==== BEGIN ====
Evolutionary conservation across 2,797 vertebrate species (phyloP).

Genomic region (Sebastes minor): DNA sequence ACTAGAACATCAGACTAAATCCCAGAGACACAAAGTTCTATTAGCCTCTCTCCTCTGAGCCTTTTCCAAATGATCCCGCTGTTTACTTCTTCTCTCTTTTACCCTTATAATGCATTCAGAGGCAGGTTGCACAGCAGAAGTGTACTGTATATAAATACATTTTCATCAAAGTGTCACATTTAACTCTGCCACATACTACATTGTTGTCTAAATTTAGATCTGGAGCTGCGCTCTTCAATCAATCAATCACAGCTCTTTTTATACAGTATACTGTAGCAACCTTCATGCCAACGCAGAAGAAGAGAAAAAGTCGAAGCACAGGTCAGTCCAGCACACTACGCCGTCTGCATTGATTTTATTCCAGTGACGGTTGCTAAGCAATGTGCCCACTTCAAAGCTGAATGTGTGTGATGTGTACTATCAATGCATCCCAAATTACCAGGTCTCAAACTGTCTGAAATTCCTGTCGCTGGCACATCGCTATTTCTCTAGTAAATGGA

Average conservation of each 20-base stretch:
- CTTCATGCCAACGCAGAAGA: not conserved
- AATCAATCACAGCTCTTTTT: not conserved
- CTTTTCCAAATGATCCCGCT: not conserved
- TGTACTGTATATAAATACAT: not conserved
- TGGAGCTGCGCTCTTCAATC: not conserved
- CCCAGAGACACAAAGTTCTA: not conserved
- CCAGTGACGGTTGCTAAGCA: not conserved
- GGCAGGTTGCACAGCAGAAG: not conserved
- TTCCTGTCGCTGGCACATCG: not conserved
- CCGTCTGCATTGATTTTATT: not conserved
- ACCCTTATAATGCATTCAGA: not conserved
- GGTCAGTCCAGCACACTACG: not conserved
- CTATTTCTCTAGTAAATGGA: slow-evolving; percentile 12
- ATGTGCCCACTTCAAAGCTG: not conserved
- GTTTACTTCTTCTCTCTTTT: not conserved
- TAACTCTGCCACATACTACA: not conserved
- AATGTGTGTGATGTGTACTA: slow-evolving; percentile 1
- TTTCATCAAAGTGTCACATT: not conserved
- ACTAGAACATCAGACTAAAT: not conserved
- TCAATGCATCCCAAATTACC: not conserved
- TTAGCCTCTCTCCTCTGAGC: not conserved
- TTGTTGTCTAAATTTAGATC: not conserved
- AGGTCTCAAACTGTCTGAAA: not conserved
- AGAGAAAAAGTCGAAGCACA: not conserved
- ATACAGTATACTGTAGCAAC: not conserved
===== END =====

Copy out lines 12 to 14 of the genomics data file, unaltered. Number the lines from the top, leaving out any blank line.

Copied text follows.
- TTCCTGTCGCTGGCACATCG: not conserved
- CCGTCTGCATTGATTTTATT: not conserved
- ACCCTTATAATGCATTCAGA: not conserved